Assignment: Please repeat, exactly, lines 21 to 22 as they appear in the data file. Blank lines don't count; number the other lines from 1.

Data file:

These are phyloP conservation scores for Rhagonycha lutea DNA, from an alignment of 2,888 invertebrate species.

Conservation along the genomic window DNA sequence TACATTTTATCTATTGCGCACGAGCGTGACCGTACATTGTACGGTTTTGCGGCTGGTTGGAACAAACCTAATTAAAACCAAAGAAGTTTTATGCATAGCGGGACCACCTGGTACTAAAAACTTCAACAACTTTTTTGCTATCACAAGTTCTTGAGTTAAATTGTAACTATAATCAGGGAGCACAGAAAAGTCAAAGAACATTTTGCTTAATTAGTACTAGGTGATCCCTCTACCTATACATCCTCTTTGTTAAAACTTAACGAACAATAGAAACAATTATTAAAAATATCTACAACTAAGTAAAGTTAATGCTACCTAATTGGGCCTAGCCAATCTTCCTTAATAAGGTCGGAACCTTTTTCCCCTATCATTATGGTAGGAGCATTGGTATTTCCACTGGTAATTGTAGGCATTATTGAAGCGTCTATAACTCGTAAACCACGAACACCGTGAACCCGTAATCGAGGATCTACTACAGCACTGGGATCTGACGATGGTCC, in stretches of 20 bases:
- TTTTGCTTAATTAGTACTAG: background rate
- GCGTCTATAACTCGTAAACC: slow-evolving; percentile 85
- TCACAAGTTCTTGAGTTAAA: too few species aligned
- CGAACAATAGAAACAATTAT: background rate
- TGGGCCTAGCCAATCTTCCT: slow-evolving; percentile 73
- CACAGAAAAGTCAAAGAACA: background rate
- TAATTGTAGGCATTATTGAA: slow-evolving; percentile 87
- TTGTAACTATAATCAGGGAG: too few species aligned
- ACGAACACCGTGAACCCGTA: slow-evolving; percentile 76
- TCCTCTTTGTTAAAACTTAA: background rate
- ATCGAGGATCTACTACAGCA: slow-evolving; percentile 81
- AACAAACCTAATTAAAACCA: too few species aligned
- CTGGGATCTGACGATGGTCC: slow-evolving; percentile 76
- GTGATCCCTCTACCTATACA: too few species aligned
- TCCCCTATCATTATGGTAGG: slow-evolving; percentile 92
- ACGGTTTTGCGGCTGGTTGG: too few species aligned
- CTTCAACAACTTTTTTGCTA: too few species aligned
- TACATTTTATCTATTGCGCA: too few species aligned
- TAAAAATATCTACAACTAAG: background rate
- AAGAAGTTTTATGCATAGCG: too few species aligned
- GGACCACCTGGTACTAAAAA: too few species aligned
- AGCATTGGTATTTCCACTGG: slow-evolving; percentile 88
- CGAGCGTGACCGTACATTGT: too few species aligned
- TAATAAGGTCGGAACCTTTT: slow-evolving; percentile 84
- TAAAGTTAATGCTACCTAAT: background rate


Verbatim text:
- TAAAAATATCTACAACTAAG: background rate
- AAGAAGTTTTATGCATAGCG: too few species aligned